The collapse of a garment factory in Bangladesh killed 1,100 a year ago today. The tragedy has served as a rallying cry for better labor conditions in Bangladesh and the rest of the world.
“I was really shocked by it initially,” said Devin Chesney, an employee with World Food Programme USA. “It was widely covered by media, but then disappeared quickly.”
In the aftermath, Chesney said he thought that the fault for the accident was on the companies that use the factories and the government of Bangladesh. A friend challenged his ideas, forcing him to explain why his purchase decisions were not connected to the accident. The Socratic mode of inquiry worked. Chesney soon realized that he was wrong and has a role to play as a consumer.
“There is a chain of causation that goes all the way back to the people that make it. I play a part in that at least,” he said.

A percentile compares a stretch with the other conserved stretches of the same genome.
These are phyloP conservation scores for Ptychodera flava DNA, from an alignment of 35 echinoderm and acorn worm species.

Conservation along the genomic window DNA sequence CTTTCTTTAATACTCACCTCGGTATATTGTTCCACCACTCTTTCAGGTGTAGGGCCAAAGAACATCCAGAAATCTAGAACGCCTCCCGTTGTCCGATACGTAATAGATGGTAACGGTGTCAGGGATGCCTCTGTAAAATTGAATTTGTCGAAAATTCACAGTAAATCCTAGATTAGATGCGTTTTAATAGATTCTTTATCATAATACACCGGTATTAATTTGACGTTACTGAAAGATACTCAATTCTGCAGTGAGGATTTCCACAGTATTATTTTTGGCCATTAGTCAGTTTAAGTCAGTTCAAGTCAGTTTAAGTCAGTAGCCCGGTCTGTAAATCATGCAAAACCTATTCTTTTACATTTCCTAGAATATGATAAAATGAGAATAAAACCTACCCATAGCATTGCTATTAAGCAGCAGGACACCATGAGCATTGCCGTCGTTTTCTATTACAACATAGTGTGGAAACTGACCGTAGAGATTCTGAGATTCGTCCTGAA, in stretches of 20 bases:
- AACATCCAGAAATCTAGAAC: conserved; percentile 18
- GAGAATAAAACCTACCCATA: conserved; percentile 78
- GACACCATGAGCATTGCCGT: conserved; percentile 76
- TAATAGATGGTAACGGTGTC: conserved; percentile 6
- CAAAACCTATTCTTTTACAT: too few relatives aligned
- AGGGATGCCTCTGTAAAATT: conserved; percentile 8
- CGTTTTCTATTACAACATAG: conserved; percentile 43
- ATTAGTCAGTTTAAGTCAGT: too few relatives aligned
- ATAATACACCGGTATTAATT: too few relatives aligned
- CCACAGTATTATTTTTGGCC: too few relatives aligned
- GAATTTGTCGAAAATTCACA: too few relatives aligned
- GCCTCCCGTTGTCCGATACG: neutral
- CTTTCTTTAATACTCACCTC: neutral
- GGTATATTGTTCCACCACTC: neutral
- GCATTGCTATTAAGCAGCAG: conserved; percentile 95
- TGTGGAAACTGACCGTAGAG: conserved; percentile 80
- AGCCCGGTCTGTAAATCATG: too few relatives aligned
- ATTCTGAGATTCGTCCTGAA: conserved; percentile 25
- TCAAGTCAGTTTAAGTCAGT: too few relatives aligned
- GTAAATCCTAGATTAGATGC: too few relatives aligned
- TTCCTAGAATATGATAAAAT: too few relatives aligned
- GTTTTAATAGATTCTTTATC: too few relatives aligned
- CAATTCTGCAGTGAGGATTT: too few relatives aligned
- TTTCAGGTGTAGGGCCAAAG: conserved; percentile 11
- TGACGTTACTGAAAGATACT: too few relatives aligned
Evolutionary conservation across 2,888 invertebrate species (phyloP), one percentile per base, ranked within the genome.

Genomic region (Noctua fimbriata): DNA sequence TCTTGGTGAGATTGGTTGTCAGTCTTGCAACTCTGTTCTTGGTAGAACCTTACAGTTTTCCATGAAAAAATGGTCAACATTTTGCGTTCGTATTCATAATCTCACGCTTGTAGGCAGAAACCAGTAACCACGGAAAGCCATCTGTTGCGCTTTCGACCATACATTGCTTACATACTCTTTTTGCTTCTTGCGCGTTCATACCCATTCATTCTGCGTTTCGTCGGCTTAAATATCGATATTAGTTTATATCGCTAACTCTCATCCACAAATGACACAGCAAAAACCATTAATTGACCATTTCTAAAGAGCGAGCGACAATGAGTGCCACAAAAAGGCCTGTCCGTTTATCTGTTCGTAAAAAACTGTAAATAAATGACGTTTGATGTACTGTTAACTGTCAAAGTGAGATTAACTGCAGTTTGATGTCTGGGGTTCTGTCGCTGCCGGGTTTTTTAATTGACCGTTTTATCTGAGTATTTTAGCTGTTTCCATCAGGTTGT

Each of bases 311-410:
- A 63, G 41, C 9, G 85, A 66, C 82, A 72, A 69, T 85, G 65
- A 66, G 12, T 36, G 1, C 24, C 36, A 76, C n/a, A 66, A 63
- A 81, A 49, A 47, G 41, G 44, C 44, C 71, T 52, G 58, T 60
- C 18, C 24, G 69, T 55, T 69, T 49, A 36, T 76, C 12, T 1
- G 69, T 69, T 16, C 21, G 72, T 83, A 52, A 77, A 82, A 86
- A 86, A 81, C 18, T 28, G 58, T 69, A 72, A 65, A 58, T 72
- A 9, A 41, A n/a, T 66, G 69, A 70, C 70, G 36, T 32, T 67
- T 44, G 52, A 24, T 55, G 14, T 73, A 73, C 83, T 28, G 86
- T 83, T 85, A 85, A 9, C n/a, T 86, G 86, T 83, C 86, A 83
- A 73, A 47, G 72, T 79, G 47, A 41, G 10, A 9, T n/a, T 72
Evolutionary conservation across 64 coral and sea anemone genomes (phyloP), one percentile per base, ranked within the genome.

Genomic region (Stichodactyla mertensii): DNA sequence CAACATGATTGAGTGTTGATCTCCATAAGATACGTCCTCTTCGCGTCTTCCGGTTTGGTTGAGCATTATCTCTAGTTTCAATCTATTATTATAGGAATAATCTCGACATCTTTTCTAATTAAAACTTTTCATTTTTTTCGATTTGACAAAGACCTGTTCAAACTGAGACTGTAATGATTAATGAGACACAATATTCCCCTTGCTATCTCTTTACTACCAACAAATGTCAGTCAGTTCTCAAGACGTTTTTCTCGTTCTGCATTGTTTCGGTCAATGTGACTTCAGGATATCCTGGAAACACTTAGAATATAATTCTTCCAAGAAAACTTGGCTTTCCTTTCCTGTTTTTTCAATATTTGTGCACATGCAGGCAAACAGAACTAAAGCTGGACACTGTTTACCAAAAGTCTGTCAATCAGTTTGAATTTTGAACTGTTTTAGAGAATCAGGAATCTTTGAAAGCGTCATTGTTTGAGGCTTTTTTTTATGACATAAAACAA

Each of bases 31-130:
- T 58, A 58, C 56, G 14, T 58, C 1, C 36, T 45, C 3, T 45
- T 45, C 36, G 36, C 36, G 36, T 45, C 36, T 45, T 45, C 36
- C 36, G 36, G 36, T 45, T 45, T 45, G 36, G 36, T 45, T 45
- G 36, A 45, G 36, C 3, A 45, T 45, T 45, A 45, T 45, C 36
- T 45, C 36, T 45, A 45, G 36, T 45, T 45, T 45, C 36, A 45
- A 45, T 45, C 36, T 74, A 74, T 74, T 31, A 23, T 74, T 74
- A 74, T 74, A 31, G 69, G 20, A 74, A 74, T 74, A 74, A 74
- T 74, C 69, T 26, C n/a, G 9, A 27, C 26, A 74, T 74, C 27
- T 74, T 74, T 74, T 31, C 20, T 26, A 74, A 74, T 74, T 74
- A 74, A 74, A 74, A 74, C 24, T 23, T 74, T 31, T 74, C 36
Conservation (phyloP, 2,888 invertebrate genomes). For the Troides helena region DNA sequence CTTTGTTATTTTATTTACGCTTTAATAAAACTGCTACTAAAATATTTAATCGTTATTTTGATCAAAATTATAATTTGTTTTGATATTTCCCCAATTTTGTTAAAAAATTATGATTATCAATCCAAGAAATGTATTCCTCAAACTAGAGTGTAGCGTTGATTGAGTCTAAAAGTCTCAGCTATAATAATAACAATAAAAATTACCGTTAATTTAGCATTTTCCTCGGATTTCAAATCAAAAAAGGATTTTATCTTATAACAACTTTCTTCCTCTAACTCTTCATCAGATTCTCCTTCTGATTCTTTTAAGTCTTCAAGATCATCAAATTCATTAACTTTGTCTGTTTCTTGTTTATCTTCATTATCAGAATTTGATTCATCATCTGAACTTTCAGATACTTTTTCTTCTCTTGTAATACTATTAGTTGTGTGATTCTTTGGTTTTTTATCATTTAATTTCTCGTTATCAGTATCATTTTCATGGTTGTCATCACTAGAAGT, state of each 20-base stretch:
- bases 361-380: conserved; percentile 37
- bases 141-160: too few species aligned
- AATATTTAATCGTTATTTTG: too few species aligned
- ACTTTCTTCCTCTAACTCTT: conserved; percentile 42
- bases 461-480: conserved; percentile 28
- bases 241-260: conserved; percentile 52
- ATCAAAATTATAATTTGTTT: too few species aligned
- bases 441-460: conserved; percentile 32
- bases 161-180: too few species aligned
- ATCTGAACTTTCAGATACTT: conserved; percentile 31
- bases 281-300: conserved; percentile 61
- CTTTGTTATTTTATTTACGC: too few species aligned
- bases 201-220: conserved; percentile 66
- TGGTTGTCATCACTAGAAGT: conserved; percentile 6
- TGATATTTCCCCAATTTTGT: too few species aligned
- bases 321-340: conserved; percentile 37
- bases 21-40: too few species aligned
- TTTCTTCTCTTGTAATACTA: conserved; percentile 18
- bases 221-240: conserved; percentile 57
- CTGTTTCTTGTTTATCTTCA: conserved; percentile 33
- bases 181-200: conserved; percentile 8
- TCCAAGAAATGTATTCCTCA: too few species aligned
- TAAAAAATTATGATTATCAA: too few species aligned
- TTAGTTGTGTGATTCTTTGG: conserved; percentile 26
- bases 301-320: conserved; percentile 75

That led him to take action. Chesney developed an idea to start a certification for fair trade clothing. Much like the branding that is adorned on coffee and other foods, he wants people to be able to walk into a nearby Walmart and see which clothes were made by companies who provide safe working conditions and a fare wage.
The idea to certify clothing fair trade is not new. The Fair Trade Foundation did a pilot program to determine whether it was feasible to certify clothing. The two-year effort generated little money, proving that such an endeavor would be challenging. Chesney says he took the lessons from the pilot study in setting up FairWear.